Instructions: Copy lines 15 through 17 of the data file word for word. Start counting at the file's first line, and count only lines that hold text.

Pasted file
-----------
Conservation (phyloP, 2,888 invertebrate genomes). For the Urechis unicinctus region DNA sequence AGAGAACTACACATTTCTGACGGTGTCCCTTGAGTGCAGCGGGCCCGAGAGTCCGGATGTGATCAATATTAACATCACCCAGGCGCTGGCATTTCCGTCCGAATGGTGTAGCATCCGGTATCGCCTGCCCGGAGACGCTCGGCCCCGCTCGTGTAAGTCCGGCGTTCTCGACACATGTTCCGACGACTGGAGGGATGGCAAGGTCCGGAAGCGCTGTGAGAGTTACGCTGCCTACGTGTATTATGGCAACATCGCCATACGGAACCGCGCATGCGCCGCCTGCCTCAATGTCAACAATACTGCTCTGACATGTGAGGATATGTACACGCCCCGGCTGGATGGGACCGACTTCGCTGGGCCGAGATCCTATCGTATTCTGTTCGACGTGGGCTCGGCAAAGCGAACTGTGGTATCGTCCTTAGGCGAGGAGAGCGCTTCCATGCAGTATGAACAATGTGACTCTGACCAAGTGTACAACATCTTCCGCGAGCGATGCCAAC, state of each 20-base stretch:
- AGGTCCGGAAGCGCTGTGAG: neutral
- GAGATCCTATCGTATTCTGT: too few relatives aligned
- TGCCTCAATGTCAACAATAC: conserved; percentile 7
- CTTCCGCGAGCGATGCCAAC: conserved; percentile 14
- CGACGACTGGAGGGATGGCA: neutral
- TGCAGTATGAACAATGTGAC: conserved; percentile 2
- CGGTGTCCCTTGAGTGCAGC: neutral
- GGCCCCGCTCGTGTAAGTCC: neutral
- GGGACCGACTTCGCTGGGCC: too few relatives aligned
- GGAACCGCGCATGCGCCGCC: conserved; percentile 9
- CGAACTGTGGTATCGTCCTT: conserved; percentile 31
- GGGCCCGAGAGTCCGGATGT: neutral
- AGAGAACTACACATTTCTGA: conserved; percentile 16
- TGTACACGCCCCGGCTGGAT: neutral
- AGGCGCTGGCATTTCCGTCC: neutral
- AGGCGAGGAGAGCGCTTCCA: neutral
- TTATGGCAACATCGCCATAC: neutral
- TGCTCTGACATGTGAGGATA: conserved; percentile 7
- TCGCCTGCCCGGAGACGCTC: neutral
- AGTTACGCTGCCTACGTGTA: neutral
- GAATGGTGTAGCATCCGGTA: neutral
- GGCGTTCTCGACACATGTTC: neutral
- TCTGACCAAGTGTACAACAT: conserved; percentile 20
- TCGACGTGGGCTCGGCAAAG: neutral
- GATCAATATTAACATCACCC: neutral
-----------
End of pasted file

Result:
- TGTACACGCCCCGGCTGGAT: neutral
- AGGCGCTGGCATTTCCGTCC: neutral
- AGGCGAGGAGAGCGCTTCCA: neutral